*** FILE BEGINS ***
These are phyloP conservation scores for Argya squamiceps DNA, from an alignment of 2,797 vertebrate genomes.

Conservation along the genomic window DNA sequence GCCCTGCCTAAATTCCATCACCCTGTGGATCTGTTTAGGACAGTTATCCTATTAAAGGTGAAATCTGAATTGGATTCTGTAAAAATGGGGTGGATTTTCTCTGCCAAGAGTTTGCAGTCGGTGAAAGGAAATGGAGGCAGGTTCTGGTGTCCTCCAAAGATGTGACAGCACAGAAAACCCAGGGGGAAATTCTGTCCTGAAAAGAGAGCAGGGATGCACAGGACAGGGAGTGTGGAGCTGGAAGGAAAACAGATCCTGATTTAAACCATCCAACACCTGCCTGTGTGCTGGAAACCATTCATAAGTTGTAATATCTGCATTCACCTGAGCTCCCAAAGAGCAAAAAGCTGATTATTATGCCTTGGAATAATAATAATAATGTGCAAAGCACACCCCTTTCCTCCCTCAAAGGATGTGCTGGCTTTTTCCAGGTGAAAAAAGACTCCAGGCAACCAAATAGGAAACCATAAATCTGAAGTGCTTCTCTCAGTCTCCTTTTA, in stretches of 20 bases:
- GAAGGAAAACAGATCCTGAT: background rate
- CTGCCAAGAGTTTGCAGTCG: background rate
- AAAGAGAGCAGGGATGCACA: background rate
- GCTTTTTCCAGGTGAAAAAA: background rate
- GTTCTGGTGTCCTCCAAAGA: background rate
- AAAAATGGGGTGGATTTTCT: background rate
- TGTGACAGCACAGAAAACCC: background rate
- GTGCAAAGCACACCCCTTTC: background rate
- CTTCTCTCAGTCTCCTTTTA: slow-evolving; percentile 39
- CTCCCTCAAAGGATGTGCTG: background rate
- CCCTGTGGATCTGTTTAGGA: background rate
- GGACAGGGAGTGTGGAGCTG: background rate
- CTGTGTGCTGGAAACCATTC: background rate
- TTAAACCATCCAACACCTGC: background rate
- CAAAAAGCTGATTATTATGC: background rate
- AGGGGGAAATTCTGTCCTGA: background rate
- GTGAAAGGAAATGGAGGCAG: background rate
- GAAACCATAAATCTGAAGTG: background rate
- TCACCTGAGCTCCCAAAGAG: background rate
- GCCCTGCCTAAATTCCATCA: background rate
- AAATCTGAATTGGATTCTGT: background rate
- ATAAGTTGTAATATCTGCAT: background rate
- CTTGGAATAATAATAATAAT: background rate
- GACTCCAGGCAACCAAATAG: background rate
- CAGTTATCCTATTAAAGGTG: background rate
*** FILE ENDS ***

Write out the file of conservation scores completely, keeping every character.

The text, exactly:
These are phyloP conservation scores for Argya squamiceps DNA, from an alignment of 2,797 vertebrate genomes.

Conservation along the genomic window DNA sequence GCCCTGCCTAAATTCCATCACCCTGTGGATCTGTTTAGGACAGTTATCCTATTAAAGGTGAAATCTGAATTGGATTCTGTAAAAATGGGGTGGATTTTCTCTGCCAAGAGTTTGCAGTCGGTGAAAGGAAATGGAGGCAGGTTCTGGTGTCCTCCAAAGATGTGACAGCACAGAAAACCCAGGGGGAAATTCTGTCCTGAAAAGAGAGCAGGGATGCACAGGACAGGGAGTGTGGAGCTGGAAGGAAAACAGATCCTGATTTAAACCATCCAACACCTGCCTGTGTGCTGGAAACCATTCATAAGTTGTAATATCTGCATTCACCTGAGCTCCCAAAGAGCAAAAAGCTGATTATTATGCCTTGGAATAATAATAATAATGTGCAAAGCACACCCCTTTCCTCCCTCAAAGGATGTGCTGGCTTTTTCCAGGTGAAAAAAGACTCCAGGCAACCAAATAGGAAACCATAAATCTGAAGTGCTTCTCTCAGTCTCCTTTTA, in stretches of 20 bases:
- GAAGGAAAACAGATCCTGAT: background rate
- CTGCCAAGAGTTTGCAGTCG: background rate
- AAAGAGAGCAGGGATGCACA: background rate
- GCTTTTTCCAGGTGAAAAAA: background rate
- GTTCTGGTGTCCTCCAAAGA: background rate
- AAAAATGGGGTGGATTTTCT: background rate
- TGTGACAGCACAGAAAACCC: background rate
- GTGCAAAGCACACCCCTTTC: background rate
- CTTCTCTCAGTCTCCTTTTA: slow-evolving; percentile 39
- CTCCCTCAAAGGATGTGCTG: background rate
- CCCTGTGGATCTGTTTAGGA: background rate
- GGACAGGGAGTGTGGAGCTG: background rate
- CTGTGTGCTGGAAACCATTC: background rate
- TTAAACCATCCAACACCTGC: background rate
- CAAAAAGCTGATTATTATGC: background rate
- AGGGGGAAATTCTGTCCTGA: background rate
- GTGAAAGGAAATGGAGGCAG: background rate
- GAAACCATAAATCTGAAGTG: background rate
- TCACCTGAGCTCCCAAAGAG: background rate
- GCCCTGCCTAAATTCCATCA: background rate
- AAATCTGAATTGGATTCTGT: background rate
- ATAAGTTGTAATATCTGCAT: background rate
- CTTGGAATAATAATAATAAT: background rate
- GACTCCAGGCAACCAAATAG: background rate
- CAGTTATCCTATTAAAGGTG: background rate